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History of Bagan 

Myanmar Chronicles claim that the first Bagan was founded in AD 108 and ruled to 1287 by a long dynasty of 55 kings. Strong archaeological support to justify this claim still remains to be discovered. However, we can safely say that the history of Bagan – City of Four Million Pagodas and the birthplace of Myanmar culture – began in the 9th century as evidenced by the remains of the brick city walls and the Sarabha Gateway built by King Pyinbya in 849.
During Anawrahta’s reign from 1044-1077, Bagan became the capital of the First Myanmar Empire. Shin Arahan, a learned Buddhist monk from Thaton, capital of the Mon kingdom, came to Bagan in 1056 and introduced Theravada Buddhism with the help and advice of this monk, Anawrahta carried out religious reforms and eliminated primitive beliefs, customs and animistic worship.

Theravada Buddhism was firmly entrenched and patronage was accorded to learned monks who were encouraged to teach the Buddhist Doctrine of the Theravada School in monasteries constructed by the State.

In his zeal to establish Theravada Doctrine in his kingdom, Anawrahta requested 30 sets of Tipitakas, Buddhist Scriptures, from Manuha, King of Thaton. When he was refused, he attacked and conquered Thaton in 1057 taking not only the Scriptures but also Manuha, his royal court, monks, architects, artists and artisans. As a result of this conquest many learned monks from Thaton flocked to join Shin Arahan to preach the Doctrine and other missionary works.

Theravada Buddhism predominated Mahayana Buddhism, Pali became the language of choice in religious education over Sanskrit and written Myanmar language adopting the Mon alphabet was introduced. The sum of all these results was the development of Bagan as a holy city and a seat of learning as the proliferation of monasteries catered not only to the needs of novices aspiring to the monkhood but also to the requirements of the laity in their pursuit of secular knowledge.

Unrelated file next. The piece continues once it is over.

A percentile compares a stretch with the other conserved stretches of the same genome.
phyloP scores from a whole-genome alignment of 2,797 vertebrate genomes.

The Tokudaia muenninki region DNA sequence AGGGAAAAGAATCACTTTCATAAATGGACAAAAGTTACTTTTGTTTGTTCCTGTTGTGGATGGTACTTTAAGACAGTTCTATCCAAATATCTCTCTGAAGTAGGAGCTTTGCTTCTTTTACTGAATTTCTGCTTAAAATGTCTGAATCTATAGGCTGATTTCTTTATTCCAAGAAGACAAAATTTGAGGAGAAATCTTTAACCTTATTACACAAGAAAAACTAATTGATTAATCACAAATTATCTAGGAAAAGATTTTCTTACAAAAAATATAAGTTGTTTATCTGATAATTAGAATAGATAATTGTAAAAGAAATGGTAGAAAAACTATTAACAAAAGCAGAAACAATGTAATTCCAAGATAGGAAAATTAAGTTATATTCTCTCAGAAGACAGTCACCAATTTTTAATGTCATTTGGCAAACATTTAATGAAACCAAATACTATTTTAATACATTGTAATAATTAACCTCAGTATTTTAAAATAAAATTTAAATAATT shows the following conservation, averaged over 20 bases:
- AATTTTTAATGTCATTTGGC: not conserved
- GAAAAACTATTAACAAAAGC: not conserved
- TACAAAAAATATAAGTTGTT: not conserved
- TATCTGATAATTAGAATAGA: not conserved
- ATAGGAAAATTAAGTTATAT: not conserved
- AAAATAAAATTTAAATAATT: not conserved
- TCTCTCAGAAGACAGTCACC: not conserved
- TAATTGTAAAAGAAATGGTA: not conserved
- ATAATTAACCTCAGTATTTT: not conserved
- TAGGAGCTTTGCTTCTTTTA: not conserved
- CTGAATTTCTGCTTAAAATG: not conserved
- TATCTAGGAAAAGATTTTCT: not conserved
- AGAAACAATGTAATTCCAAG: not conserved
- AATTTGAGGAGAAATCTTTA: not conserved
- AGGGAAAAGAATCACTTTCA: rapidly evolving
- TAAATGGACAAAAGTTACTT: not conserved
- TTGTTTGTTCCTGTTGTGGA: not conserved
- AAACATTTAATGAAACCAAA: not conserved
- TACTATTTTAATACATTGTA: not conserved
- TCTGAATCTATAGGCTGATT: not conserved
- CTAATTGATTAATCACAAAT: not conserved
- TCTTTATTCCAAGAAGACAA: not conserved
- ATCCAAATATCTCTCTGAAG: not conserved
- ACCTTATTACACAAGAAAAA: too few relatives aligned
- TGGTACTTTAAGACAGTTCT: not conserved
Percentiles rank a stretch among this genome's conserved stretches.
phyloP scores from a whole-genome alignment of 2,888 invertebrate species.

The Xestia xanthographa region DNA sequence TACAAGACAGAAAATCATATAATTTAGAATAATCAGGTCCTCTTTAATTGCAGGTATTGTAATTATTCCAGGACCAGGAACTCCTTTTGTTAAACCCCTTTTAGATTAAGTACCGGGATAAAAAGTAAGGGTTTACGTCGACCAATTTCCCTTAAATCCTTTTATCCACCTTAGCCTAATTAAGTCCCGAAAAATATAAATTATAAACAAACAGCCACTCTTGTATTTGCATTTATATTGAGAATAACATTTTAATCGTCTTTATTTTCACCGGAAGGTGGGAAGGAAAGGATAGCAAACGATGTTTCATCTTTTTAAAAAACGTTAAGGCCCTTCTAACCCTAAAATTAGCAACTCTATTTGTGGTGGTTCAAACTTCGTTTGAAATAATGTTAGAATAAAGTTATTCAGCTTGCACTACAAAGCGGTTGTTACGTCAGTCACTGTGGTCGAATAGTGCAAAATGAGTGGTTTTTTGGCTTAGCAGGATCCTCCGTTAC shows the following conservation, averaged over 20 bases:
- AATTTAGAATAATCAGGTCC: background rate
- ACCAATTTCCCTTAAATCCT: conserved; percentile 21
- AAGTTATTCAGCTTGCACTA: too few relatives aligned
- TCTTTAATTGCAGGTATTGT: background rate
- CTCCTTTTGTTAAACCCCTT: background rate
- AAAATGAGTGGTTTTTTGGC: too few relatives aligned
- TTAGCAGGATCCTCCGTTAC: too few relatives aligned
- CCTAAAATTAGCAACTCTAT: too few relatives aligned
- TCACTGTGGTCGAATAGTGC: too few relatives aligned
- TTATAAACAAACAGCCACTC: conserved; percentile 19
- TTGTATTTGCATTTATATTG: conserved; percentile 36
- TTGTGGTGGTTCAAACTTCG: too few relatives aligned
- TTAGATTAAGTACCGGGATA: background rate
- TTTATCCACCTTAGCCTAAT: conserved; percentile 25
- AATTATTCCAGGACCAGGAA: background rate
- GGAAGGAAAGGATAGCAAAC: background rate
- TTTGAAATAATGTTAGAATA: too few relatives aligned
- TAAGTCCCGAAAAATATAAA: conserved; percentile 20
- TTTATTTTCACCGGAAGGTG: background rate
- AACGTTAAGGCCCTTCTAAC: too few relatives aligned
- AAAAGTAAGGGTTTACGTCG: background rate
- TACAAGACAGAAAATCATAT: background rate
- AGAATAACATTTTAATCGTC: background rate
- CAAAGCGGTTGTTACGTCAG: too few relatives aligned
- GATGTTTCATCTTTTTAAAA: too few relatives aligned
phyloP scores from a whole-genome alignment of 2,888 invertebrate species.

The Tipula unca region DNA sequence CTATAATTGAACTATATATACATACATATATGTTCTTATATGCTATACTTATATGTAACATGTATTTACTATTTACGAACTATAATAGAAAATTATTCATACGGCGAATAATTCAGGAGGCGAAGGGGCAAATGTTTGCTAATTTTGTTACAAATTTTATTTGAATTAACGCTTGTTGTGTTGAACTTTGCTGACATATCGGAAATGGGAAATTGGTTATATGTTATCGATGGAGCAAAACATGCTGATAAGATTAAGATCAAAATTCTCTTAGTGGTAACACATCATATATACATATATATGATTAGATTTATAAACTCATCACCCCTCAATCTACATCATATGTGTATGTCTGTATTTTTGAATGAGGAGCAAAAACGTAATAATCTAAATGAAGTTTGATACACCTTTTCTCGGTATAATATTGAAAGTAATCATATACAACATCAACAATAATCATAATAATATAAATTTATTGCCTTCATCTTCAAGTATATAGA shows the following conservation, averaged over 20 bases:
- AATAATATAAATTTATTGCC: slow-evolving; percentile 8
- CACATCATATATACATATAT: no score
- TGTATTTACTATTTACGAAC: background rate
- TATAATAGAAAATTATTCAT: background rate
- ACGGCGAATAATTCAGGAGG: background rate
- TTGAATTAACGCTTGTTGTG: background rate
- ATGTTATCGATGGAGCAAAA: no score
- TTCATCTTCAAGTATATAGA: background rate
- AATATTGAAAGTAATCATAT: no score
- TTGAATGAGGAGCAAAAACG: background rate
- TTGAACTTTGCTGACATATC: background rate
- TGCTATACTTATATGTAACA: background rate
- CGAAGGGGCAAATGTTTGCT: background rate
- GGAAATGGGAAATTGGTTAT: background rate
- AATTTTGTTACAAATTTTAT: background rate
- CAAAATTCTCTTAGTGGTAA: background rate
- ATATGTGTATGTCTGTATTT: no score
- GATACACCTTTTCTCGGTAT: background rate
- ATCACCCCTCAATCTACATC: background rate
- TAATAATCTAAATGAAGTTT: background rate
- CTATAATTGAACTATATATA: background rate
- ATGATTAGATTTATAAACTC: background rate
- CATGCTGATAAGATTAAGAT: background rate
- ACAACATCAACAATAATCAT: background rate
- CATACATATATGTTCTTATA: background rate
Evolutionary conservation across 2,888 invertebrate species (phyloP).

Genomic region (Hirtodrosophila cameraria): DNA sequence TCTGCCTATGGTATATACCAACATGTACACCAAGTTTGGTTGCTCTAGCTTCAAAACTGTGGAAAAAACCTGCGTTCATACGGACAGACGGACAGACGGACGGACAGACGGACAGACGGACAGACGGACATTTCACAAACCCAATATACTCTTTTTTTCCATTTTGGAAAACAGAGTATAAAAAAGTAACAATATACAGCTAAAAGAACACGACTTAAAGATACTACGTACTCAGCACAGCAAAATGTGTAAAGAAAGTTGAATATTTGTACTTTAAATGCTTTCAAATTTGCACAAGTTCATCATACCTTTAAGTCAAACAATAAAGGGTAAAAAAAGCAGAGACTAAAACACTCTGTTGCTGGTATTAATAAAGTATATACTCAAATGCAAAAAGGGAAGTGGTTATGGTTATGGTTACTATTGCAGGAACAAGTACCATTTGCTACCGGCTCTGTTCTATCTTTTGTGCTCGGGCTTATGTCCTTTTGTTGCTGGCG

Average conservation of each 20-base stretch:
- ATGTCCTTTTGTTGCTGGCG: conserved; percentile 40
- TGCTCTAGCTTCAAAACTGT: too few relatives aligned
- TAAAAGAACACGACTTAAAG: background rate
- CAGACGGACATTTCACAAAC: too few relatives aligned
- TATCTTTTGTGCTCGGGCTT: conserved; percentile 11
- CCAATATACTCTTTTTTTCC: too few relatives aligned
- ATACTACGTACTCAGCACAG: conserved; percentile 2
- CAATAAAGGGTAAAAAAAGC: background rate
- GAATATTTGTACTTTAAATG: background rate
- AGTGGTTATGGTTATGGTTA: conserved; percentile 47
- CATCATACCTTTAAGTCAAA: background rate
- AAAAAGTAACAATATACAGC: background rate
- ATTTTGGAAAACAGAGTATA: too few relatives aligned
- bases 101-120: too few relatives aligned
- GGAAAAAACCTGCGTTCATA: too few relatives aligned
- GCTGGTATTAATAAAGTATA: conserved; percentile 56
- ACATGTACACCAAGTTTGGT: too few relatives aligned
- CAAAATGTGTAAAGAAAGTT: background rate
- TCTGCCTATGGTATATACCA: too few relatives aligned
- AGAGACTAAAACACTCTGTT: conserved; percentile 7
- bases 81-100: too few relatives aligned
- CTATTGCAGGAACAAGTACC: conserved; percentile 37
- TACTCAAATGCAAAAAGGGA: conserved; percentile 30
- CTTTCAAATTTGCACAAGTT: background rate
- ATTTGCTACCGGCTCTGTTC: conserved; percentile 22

This religious fervour also stimulated an extensive building program in which some of Bagan’s finest edifices were produced. Notable monuments erected under Anawrahta, including the elegant Shwezigon Pagoda, the Pitakat Taik to house the Scriptures brought back from Thaton and the distinctive Shwesandaw Pagoda built soon after he conquered Thaton. This construction boom was continued by Anawrahta’s successors, in particular Kyansittha, Alaungsithu and Narapatisithu who built thousands more religious monuments.

The building fever soon became contagious and spread from the royal family to the nobility and finally to the commoners. It is estimated that during Bagan’s golden era from AD 1057 to 1287, a total of 13,000 monuments were built for devout Buddhists who believe that pagoda-building is the best way to earn merit. Those over 4,000 still remain in varying conditions despite the ravages of time; bear solid testimony to the strong faith and the high standard of culture exemplified in the art and architecture of the time.

The Bagan dynasty ended in 1287 AD when Kublai Khan’s forces from China invaded. It is believed that thousands of monuments were torn down under orders of Narathihapate, the last Bagan king, to build fortifications to resist the invaders, but to no avail.